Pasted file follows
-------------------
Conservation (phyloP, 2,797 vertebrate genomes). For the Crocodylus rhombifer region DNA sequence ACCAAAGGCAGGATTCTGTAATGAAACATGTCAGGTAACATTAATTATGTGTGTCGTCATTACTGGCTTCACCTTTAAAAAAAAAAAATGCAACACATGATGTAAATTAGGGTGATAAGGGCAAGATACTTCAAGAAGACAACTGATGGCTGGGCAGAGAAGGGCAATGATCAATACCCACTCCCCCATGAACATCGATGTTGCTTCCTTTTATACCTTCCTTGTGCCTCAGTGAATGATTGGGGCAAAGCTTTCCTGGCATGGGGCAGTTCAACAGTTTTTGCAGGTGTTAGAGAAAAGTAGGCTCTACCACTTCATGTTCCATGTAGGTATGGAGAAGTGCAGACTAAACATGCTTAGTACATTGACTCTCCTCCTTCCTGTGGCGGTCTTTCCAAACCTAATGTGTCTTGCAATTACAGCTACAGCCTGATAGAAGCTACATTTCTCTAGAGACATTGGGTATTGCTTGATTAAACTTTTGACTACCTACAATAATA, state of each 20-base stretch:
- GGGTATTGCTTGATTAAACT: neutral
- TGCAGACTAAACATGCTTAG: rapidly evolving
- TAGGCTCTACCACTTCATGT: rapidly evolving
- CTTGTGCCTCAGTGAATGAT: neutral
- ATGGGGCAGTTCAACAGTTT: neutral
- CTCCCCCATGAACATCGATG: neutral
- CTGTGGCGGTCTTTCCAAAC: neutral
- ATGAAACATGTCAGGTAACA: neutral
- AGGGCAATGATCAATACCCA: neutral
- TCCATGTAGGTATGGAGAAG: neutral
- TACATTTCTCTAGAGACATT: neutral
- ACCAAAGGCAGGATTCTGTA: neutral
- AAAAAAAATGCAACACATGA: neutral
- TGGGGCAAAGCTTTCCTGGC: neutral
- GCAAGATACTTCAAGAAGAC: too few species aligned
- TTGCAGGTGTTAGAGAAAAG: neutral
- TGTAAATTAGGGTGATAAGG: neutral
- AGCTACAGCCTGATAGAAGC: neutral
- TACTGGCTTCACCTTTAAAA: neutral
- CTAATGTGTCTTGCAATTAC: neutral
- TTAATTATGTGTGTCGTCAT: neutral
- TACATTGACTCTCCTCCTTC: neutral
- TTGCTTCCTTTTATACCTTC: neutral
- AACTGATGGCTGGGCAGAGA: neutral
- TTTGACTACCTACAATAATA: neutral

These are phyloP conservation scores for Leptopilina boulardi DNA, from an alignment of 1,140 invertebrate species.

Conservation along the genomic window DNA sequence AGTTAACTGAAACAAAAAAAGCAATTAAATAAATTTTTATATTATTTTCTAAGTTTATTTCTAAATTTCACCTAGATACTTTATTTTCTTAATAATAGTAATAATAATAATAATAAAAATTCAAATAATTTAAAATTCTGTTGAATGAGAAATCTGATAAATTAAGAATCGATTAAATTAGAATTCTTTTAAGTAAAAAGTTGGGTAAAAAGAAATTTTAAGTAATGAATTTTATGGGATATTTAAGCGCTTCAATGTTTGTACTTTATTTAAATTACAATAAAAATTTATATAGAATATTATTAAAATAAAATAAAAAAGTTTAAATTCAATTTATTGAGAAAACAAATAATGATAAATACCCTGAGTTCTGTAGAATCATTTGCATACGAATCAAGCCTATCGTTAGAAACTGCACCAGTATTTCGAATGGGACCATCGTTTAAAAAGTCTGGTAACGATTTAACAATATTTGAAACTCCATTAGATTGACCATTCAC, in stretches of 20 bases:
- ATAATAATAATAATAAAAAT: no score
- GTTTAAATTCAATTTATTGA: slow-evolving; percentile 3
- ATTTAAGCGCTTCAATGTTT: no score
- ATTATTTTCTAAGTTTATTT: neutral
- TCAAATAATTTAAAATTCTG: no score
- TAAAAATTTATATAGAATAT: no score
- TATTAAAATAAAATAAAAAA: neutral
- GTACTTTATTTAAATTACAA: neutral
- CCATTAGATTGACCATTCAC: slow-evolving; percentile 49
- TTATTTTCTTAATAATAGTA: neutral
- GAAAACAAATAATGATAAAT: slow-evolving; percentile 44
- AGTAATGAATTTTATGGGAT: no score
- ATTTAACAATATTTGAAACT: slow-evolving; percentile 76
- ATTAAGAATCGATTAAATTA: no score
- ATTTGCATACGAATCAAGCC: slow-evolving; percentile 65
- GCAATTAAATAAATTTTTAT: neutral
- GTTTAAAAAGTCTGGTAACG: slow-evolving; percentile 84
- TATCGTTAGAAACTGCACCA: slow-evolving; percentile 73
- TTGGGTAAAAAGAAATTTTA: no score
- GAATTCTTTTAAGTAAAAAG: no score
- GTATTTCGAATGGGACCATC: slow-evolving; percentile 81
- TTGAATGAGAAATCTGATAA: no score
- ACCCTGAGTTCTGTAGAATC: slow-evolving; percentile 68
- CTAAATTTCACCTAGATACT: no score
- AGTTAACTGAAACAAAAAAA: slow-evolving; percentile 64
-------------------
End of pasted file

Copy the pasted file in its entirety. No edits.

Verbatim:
Conservation (phyloP, 2,797 vertebrate genomes). For the Crocodylus rhombifer region DNA sequence ACCAAAGGCAGGATTCTGTAATGAAACATGTCAGGTAACATTAATTATGTGTGTCGTCATTACTGGCTTCACCTTTAAAAAAAAAAAATGCAACACATGATGTAAATTAGGGTGATAAGGGCAAGATACTTCAAGAAGACAACTGATGGCTGGGCAGAGAAGGGCAATGATCAATACCCACTCCCCCATGAACATCGATGTTGCTTCCTTTTATACCTTCCTTGTGCCTCAGTGAATGATTGGGGCAAAGCTTTCCTGGCATGGGGCAGTTCAACAGTTTTTGCAGGTGTTAGAGAAAAGTAGGCTCTACCACTTCATGTTCCATGTAGGTATGGAGAAGTGCAGACTAAACATGCTTAGTACATTGACTCTCCTCCTTCCTGTGGCGGTCTTTCCAAACCTAATGTGTCTTGCAATTACAGCTACAGCCTGATAGAAGCTACATTTCTCTAGAGACATTGGGTATTGCTTGATTAAACTTTTGACTACCTACAATAATA, state of each 20-base stretch:
- GGGTATTGCTTGATTAAACT: neutral
- TGCAGACTAAACATGCTTAG: rapidly evolving
- TAGGCTCTACCACTTCATGT: rapidly evolving
- CTTGTGCCTCAGTGAATGAT: neutral
- ATGGGGCAGTTCAACAGTTT: neutral
- CTCCCCCATGAACATCGATG: neutral
- CTGTGGCGGTCTTTCCAAAC: neutral
- ATGAAACATGTCAGGTAACA: neutral
- AGGGCAATGATCAATACCCA: neutral
- TCCATGTAGGTATGGAGAAG: neutral
- TACATTTCTCTAGAGACATT: neutral
- ACCAAAGGCAGGATTCTGTA: neutral
- AAAAAAAATGCAACACATGA: neutral
- TGGGGCAAAGCTTTCCTGGC: neutral
- GCAAGATACTTCAAGAAGAC: too few species aligned
- TTGCAGGTGTTAGAGAAAAG: neutral
- TGTAAATTAGGGTGATAAGG: neutral
- AGCTACAGCCTGATAGAAGC: neutral
- TACTGGCTTCACCTTTAAAA: neutral
- CTAATGTGTCTTGCAATTAC: neutral
- TTAATTATGTGTGTCGTCAT: neutral
- TACATTGACTCTCCTCCTTC: neutral
- TTGCTTCCTTTTATACCTTC: neutral
- AACTGATGGCTGGGCAGAGA: neutral
- TTTGACTACCTACAATAATA: neutral

These are phyloP conservation scores for Leptopilina boulardi DNA, from an alignment of 1,140 invertebrate species.

Conservation along the genomic window DNA sequence AGTTAACTGAAACAAAAAAAGCAATTAAATAAATTTTTATATTATTTTCTAAGTTTATTTCTAAATTTCACCTAGATACTTTATTTTCTTAATAATAGTAATAATAATAATAATAAAAATTCAAATAATTTAAAATTCTGTTGAATGAGAAATCTGATAAATTAAGAATCGATTAAATTAGAATTCTTTTAAGTAAAAAGTTGGGTAAAAAGAAATTTTAAGTAATGAATTTTATGGGATATTTAAGCGCTTCAATGTTTGTACTTTATTTAAATTACAATAAAAATTTATATAGAATATTATTAAAATAAAATAAAAAAGTTTAAATTCAATTTATTGAGAAAACAAATAATGATAAATACCCTGAGTTCTGTAGAATCATTTGCATACGAATCAAGCCTATCGTTAGAAACTGCACCAGTATTTCGAATGGGACCATCGTTTAAAAAGTCTGGTAACGATTTAACAATATTTGAAACTCCATTAGATTGACCATTCAC, in stretches of 20 bases:
- ATAATAATAATAATAAAAAT: no score
- GTTTAAATTCAATTTATTGA: slow-evolving; percentile 3
- ATTTAAGCGCTTCAATGTTT: no score
- ATTATTTTCTAAGTTTATTT: neutral
- TCAAATAATTTAAAATTCTG: no score
- TAAAAATTTATATAGAATAT: no score
- TATTAAAATAAAATAAAAAA: neutral
- GTACTTTATTTAAATTACAA: neutral
- CCATTAGATTGACCATTCAC: slow-evolving; percentile 49
- TTATTTTCTTAATAATAGTA: neutral
- GAAAACAAATAATGATAAAT: slow-evolving; percentile 44
- AGTAATGAATTTTATGGGAT: no score
- ATTTAACAATATTTGAAACT: slow-evolving; percentile 76
- ATTAAGAATCGATTAAATTA: no score
- ATTTGCATACGAATCAAGCC: slow-evolving; percentile 65
- GCAATTAAATAAATTTTTAT: neutral
- GTTTAAAAAGTCTGGTAACG: slow-evolving; percentile 84
- TATCGTTAGAAACTGCACCA: slow-evolving; percentile 73
- TTGGGTAAAAAGAAATTTTA: no score
- GAATTCTTTTAAGTAAAAAG: no score
- GTATTTCGAATGGGACCATC: slow-evolving; percentile 81
- TTGAATGAGAAATCTGATAA: no score
- ACCCTGAGTTCTGTAGAATC: slow-evolving; percentile 68
- CTAAATTTCACCTAGATACT: no score
- AGTTAACTGAAACAAAAAAA: slow-evolving; percentile 64